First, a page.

private and only intended for Matthew to see. The victim
acknowledged that she was aware that Matthew had shared an
iCloud account with defendant, but she thought it had been
deactivated when she sent him the nude photographs.
8 Defendant was charged by indictment with one count of
nonconsensual dissemination of private sexual images. 720
ILCS 5/11-23.5(b) (West 2016). She moved to dismiss the
charge, asserting, inter alia, that the statute is
facially unconstitutional because it is a content-based
restriction of speech that is not narrowly tailored to serve
a compelling government interest, in violation of the federal
and state constitutions. U.S. Const., amend. I; Ill. Const.
1970, art. I, § 4.
9 The State opposed defendant's motion, arguing that the
type of speech restricted by the statute is not
constitutionally protected and that the statute is narrowly
tailored to serve a compelling government interest.
10 The circuit court agreed with defendant that section
11-23.5(b) imposes a restriction on speech based on its
content and is not narrowly tailored to serve a compelling
government interest. In compliance with Illinois Supreme
Court Rule 18 (eff. Sept. 1, 2006), the circuit court found
section 11-23.5(b) unconstitutional on its face. Because
section 11-23.5(b) was held invalid, the State appeals
directly to this court. Ill. S.Ct. R. 603 (eff. Feb. 6,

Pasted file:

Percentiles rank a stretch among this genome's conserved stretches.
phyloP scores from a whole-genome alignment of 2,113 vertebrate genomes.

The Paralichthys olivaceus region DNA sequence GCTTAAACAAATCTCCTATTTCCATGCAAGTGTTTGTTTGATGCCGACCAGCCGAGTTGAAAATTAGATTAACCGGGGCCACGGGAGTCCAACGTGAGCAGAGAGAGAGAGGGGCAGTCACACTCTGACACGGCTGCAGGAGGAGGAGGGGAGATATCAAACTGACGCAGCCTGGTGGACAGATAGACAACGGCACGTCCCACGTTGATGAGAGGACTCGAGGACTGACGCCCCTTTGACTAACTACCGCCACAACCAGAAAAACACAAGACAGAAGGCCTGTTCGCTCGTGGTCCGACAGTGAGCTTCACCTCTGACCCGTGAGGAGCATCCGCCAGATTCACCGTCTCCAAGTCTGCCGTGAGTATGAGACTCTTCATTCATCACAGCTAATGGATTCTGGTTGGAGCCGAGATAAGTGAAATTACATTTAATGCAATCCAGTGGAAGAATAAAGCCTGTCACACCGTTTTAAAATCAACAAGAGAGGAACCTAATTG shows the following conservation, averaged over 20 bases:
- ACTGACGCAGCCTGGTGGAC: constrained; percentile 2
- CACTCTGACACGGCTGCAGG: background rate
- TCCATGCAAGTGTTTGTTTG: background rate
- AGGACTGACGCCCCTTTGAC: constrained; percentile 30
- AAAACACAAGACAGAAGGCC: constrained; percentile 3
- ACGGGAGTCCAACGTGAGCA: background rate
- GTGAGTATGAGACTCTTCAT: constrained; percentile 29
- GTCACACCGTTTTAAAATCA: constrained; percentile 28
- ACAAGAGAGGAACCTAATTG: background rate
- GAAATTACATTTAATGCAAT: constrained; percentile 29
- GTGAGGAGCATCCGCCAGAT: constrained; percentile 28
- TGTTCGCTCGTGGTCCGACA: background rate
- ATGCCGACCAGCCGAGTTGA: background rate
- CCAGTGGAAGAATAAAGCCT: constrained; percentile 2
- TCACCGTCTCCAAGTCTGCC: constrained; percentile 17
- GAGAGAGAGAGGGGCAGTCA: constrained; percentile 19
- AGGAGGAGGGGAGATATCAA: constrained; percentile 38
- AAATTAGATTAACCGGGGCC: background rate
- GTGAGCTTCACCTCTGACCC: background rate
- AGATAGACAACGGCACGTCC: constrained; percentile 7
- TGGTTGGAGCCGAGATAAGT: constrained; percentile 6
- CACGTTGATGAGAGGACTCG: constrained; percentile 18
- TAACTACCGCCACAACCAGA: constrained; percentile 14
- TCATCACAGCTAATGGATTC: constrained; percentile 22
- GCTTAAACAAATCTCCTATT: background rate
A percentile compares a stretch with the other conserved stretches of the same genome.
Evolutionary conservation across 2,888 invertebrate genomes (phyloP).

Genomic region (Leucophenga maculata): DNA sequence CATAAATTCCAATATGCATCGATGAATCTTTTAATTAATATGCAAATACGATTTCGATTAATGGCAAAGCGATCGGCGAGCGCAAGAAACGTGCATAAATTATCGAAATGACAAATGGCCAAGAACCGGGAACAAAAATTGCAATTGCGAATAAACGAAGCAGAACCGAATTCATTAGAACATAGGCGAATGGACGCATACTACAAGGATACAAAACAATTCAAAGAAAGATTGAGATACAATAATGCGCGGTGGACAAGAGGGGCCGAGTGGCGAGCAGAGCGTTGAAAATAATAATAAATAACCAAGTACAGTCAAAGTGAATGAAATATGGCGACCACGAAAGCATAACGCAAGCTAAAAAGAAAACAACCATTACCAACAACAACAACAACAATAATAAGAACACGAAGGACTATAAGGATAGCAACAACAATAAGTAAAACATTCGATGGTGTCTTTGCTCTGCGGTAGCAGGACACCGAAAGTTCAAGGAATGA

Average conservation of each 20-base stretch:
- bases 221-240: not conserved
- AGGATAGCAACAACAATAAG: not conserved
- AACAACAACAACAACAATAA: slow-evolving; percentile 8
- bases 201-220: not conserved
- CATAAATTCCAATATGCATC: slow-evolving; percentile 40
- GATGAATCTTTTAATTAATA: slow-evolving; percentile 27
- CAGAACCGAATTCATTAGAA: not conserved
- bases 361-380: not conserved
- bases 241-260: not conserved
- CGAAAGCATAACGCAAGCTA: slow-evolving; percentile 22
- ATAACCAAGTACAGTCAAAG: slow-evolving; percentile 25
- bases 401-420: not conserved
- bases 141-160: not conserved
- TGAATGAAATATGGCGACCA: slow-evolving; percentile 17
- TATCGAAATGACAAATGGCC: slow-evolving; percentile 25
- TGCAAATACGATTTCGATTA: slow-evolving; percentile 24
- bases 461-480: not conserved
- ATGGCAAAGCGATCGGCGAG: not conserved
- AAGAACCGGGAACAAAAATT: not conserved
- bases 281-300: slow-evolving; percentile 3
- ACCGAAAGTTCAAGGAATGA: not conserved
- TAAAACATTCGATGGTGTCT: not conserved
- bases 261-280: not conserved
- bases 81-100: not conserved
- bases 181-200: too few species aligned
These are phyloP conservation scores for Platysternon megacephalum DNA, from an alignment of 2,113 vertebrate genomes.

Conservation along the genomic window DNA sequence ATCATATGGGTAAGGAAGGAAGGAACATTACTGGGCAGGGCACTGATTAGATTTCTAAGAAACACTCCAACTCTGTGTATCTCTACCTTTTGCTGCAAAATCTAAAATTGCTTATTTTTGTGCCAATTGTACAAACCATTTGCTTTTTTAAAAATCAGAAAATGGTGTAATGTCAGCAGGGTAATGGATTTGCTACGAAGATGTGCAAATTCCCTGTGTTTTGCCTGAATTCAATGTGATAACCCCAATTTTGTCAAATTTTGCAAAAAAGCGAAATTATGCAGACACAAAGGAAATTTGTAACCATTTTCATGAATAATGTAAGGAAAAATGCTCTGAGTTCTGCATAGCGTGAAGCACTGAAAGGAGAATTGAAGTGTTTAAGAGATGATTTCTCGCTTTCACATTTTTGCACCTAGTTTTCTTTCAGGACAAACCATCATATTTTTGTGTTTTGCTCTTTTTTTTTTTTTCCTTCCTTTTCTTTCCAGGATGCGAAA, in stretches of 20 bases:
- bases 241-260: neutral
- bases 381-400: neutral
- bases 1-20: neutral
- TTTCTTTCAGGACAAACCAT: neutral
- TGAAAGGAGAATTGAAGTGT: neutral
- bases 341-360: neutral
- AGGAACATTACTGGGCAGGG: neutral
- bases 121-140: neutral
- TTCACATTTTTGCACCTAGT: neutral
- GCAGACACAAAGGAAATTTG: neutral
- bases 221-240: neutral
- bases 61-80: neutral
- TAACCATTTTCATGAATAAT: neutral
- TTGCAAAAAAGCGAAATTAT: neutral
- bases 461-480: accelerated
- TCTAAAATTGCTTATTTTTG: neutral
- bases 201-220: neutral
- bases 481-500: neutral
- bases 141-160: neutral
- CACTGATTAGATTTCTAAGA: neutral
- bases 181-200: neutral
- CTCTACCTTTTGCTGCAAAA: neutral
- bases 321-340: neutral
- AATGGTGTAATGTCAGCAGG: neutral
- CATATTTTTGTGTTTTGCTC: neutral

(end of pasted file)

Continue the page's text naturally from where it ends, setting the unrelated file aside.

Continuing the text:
2013). We granted the Cyber Rights Initiative leave to submit
an amicus curiae brief in support of the State. Ill.
S.Ct. R. 345 (eff. Sept. 20, 2010).
11 II. ANALYSIS
12 Before this court, the State argues that the circuit court
erred in finding section 11-23.5(b) facially unconstitutional
because the public distribution of truly private facts is not
constitutionally protected. In the alternative, the State
asserts that, even if such speech is protected, section
11-23.5(b) is constitutionally valid because it is narrowly
tailored to serve a compelling government interest.
13 Defendant responds by contending that the circuit court
correctly found the statute to be unconstitutional because it
outlaws protected content-based speech in violation of the
United States and Illinois Constitutions. U.S. Const., amend.
I; Ill. Const. 1970, art. I, § 4. She further argues
that the distribution of nude images that have been disclosed
to another person is constitutionally protected because such
images are not truly private facts as the State contends.
14 The issue of whether a statute is constitutional presents
a question of law, which we review de novo. People v.
Minnis, 2016 IL 119563, ¶ 21. All statutes are
presumed to be constitutional, and the party challenging a
statute's constitutionality bears the burden of clearly
establishing its invalidity. Id. In addition, a
court must construe a statute so as to uphold its
constitutionality, if reasonably possible. Id.